Camper vs Tent?

chapman8523

Junior Member
Joined
Jan 29, 2017
Messages
38
Location
Palmer, AK
Rooftop tents look cool but seem so impractical to me. I always have to piss once and climbing down would be a pain.plus the set up isn't much faster than a tent. Maybe I'm missing something. But with little kids, I wouldn't mess with it anyway.
I just sold mine, thought it was a good idea. The biggest issue is after set up, if you want to go anyway you have to tear it back down. So if you plan to camp in the same location for several days, you're either stuck or prepare to repeatedly set up and tear down. We now use a Cabelas guide 8 man tent, works well. A camper wouldn't make to the places we go.
 

rclouse79

Well Known Rokslider
Joined
Dec 10, 2019
Messages
1,076
I have gone trough phases of looking at campers. Most of the ones that would be in my price range are not designed to be towed in the types of areas I would like to use it. I came to the conclusion that I will buy one when I retire. I bought a tipi and stove to hold me over till then.
 
OP
jpmulk

jpmulk

Member
Joined
Nov 12, 2021
Messages
96
Found a decent deal on a new flexbow Kodiak canvas tent. I'm going to try that route out with the discobunk beds. Campers are stupid expensive right now and it just seems ridiculous to me to spend $8000 on something that is not that much better than a tent and that will spend most of the year sitting in the weather behind my house.

Future idea, I do like the thought of buying a utility trailer and making it into a camper. Still expensive unless I can find a deal, but cheaper than a camper.
 

Mtnmilsurp

Well Known Rokslider
Joined
Dec 16, 2021
Messages
111
Location
Larkspur, CO
Hopefully that tent works out for you. One thing nobody mentioned is that having a camper can be like getting a part time job between winterizing/dewinterizing, maintaining tires, axles, batteries, water heaters, generator, plumbing, seals, slideouts, propane, cabinet hardware, jacks, etc.
 

hh76

Well Known Rokslider
Joined
Aug 2, 2021
Messages
150
Just as a little background, I have never owned a camper, but I have free access to a pop up, which we've used a dozen or so times.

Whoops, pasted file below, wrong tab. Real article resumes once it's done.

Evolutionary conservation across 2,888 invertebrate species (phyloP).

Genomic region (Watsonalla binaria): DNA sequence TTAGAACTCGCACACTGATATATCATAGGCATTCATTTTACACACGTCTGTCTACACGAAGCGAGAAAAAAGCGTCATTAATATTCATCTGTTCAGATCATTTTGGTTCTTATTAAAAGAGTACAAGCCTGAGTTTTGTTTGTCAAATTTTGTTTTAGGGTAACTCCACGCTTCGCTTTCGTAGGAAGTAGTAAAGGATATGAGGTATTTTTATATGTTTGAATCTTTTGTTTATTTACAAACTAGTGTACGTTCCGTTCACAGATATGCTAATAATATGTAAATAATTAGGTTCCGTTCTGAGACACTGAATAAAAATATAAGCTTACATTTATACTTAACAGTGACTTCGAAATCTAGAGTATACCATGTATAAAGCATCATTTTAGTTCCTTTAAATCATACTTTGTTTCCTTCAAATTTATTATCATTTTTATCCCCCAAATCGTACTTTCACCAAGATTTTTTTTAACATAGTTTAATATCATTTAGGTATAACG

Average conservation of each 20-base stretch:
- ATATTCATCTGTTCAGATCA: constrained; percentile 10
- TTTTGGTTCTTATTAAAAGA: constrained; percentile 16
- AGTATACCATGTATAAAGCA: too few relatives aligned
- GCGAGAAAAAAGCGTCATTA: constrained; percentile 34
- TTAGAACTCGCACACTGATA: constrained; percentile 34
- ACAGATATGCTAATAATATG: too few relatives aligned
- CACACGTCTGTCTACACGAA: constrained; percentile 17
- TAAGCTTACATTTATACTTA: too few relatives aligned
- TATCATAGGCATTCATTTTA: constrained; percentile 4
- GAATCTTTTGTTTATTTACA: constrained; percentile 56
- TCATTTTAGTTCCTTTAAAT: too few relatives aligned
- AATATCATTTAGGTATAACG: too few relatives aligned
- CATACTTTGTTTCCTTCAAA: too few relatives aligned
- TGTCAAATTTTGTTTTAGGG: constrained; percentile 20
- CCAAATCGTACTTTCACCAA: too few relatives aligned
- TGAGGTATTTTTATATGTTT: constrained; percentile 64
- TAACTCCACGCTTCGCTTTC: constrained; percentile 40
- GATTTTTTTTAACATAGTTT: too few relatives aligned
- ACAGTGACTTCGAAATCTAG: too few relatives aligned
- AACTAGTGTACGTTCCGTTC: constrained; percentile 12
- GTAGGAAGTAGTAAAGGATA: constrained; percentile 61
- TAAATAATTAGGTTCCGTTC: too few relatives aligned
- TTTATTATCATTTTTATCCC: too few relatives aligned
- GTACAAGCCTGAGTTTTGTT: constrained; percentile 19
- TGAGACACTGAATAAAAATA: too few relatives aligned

We chose to go with a wall tent for our car camping. I don't like crowds, so my idea of camping is avoiding people and staying away from busy campgrounds. The tent has far more room than a smaller trailer, and I can get it to more remote locations. The places I like to camp are generally near good hiking or fishing, so they can have lots of traffic. I can carry the tent and gear off the road pretty far to avoid people driving right past us.

I do day dream about the convenience of a nice trailer, but I don't forget how much work they can be. Yes, the tent and gear can be work set up/ break down, and to dry out and store, but not much worse than cleaning a camper after a few days of kids dragging in dirt and mud, or dealing with winterizing.
 

BigNate

Well Known Rokslider
Joined
Dec 24, 2020
Messages
129
Location
Athol, Id. USA
Don't ask my wife! We went from tents and air mattress to a 5th wheel.
The big trailer is gone, and she won't even consider going in a tent again.
 

Customweld

Well Known Rokslider
Joined
Sep 13, 2016
Messages
988
Location
Idaho
Campers are a nice feature, but they have their own drawbacks. If you don't have a spot to park them, you're paying storage fees. One of the hardest things on a camper is not being used. Be completely honest with yourself about how much you are going to use it. Also, there is up keep to them. Winterizing, wheel bearings ,tires (always sun rotting) and plumbing issues. If you plan on being off the beaten path, knowing your limitations on where you can pull one. They also have advantages. You can keep everything that you need in them. Fridges are nice. A regular bed is extremely nice.
Tents: Inexpensive, easy to haul and store. More of a rustic experience for the youngsters. They most certainly have their drawbacks too. Usually, you have to set them back up when you get home (it inevitably rains the morning that you are headed home). Smaller, cramped living. but you aren't up there to be inside.